Use Portfolio Management to Help Your Clients
I’ve been thinking about portfolio management and the use of portfolio management information. My thoughts have centered on the need for financial institutions to gain more value from existing data sources and how else this information could be used.
When we talk about proactive portfolio management, we typically focus on three main areas:
- Preventing delinquencies/charge-offs
- Streamlined renewals and reviews
- Cross sell opportunities
As a credit person, I always focus on the more “doom and gloom” triggers. I look, first, at preventing delinquencies, shoring up loans that are struggling, and monitoring behaviors for the first sign of negativity. Faster reviews/renewals or potential cross sell opportunities are also benefits of the credit risk picture. It is easy to look at this and assume that is all portfolio management information can be used for.
There is one area we seldom discuss, and that is how to use proactive portfolio management to help your clients in your role as a trusted advisor. Credit risk is very important, lowering costs is crucial and cross sell opportunities build client profitability and “stickiness.” Now, though, let’s turn the conversation around and focus on what kind of information proactive portfolio management can give to help your clients.
Your business clients are busy people. They are often small business owners who wear many hats. The typical small business owner is the salesperson, office manager, receptionist, maintenance person and collector-all rolled into one. He or she has very little time to focus on financial trends, analyze their deposit accounts and forecast line of credit usage. This is where you can add value to your trusted advisor relationship.
The same portfolio triggers that I recommend for credit risk and streamlined reviews can also be used to inform and counsel small business owners. For example:
- High line utilization:
- Discuss with the business owner the value of paying down on the line of credit to allow for future line advances. Should some of the line be termed out to give the business set monthly payments? What was the line used for? What lines usage is coming up in the foreseeable future? Help the business owner plan for the future.
- High deposit balances:
- Guide the business owner to use this money more effectively. Is there a better deposit option? How about paying down on the line of credit? Help the business owner manage extra funds better.
- Low deposit balances and/or NSF issues:
- Are accounts receivable collections a problem? Have the accounts payable terms tightened? Are there other cash flow issues? Are deposits not being made in a timely manner? Help the business owner understand the cost and impact of these issues.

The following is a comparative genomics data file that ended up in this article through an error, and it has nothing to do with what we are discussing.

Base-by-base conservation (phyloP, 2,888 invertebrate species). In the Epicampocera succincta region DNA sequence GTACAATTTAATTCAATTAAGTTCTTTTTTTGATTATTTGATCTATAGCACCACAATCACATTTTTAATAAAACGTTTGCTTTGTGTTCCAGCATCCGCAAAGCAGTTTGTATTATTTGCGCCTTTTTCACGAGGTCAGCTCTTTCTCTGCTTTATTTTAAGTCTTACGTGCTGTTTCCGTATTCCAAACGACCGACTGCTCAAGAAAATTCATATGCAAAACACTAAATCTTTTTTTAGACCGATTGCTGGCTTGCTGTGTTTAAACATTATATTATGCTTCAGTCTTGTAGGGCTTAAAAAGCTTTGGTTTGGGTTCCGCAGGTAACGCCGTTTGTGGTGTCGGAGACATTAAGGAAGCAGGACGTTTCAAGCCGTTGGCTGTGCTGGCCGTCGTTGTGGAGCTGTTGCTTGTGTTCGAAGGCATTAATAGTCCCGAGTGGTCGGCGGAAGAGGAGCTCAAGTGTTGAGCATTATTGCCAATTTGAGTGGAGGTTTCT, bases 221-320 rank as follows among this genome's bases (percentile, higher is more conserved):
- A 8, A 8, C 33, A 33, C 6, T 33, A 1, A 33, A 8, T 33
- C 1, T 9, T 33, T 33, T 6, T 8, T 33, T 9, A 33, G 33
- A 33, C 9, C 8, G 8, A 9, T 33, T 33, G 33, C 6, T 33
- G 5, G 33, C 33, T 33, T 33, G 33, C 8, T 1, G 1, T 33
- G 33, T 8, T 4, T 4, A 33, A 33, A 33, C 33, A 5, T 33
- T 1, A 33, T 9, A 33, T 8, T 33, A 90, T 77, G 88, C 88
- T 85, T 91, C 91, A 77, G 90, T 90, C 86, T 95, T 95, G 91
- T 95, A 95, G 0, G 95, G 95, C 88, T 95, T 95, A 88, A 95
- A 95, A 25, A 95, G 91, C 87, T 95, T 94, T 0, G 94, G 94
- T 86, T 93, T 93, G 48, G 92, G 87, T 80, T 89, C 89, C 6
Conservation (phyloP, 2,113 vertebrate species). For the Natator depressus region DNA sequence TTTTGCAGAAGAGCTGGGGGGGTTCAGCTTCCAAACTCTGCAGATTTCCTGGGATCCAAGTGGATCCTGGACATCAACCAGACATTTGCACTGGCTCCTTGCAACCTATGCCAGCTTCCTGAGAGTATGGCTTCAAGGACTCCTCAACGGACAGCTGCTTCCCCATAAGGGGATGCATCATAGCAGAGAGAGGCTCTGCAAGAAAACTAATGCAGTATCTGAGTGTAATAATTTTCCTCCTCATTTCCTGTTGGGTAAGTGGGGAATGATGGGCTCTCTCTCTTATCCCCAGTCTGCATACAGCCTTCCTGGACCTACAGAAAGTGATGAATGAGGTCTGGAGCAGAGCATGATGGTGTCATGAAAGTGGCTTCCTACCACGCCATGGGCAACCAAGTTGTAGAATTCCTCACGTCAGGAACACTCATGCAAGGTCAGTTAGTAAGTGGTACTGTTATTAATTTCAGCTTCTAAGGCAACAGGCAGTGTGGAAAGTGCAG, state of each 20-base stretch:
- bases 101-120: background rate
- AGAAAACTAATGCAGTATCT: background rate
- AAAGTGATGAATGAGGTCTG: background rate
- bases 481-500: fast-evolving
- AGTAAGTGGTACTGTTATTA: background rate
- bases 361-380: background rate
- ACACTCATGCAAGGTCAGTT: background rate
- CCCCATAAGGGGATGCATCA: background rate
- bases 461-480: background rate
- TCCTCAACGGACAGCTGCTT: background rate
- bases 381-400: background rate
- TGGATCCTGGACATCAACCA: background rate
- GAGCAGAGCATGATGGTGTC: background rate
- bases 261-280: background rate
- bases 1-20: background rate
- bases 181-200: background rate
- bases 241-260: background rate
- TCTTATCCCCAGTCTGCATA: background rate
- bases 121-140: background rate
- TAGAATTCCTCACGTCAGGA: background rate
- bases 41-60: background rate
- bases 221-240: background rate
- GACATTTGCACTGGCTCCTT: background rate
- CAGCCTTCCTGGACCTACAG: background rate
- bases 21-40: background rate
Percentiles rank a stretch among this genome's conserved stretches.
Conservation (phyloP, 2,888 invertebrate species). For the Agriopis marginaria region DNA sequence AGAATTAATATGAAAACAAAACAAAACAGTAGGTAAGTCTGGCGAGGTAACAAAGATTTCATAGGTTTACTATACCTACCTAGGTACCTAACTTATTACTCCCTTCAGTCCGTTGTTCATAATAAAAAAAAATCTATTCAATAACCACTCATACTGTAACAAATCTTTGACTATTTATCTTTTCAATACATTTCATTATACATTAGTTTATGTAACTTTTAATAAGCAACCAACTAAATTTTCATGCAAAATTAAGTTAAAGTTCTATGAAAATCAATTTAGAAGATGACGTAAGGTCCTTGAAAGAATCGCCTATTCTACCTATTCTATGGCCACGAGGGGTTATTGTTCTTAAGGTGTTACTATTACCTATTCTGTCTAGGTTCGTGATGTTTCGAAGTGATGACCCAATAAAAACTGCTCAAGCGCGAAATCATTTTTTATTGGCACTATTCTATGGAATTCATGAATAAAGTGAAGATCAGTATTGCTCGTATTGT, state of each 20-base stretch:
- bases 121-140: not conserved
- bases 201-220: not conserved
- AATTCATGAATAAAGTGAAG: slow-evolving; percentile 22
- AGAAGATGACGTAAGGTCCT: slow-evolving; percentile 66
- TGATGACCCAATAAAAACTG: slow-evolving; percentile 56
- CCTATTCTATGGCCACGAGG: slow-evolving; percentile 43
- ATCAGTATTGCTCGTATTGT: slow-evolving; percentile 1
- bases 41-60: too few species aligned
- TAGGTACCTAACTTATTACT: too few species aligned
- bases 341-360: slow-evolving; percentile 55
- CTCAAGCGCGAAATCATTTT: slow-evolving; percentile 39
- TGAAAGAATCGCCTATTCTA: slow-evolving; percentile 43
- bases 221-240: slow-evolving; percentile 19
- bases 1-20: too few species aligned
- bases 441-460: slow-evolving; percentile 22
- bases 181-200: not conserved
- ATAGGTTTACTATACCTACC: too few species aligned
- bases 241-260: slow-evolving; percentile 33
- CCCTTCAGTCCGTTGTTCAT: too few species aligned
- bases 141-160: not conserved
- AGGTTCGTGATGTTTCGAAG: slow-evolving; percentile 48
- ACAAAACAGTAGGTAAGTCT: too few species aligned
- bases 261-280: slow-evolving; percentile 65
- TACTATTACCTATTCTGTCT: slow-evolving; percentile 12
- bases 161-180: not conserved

- Delinquencies-multiple times 30 days:
- Is the business owner aware what consistent late payments cost and how this affects his/her credit relationship within the bank? Could a simple shift to a new payment date resolve this issue? Is the business owner even aware the payments are being paid late? (The bookkeeper may not keep the business owner apprised on these issues.) Share the cost of late payments and show how that money could be used to pay down a line of credit or invested back into the business.
- Score changes-business and personal:
- Explain to the business owner the impact even one late payment does to his/her credit report. If there are errors on the personal credit report or business report, guide the business owner on how to correct these items.
These are just a few examples of ways to use the information you already have to add value to your client relationship. You will probably think of many others. While delinquencies are low, this is the time to leverage your information and use it to guide your existing clients to a better position.
Remember, now is the time to understand your portfolio and all of its complexities!
Posted on Friday, August 17, 2018 at 2:00 PM
by Stephanie Butler
As Director of Advisory Services, Stephanie Butler guides the implementation and strategic consulting for new and existing Baker Hill clients. Butler coordinates the Business Process Consultant team and is responsible for analyzing client goals and objectives and providing recommendations for best practices. Relying on more than 25 years of experience within the financial services industry, she successfully maintains a client base of banks and credit unions ranging from $100 million to $100 billion in asset size.
Butler earned her bachelor’s degree in Accounting from Davenport University and received her master’s degree in Management from Aquinas College.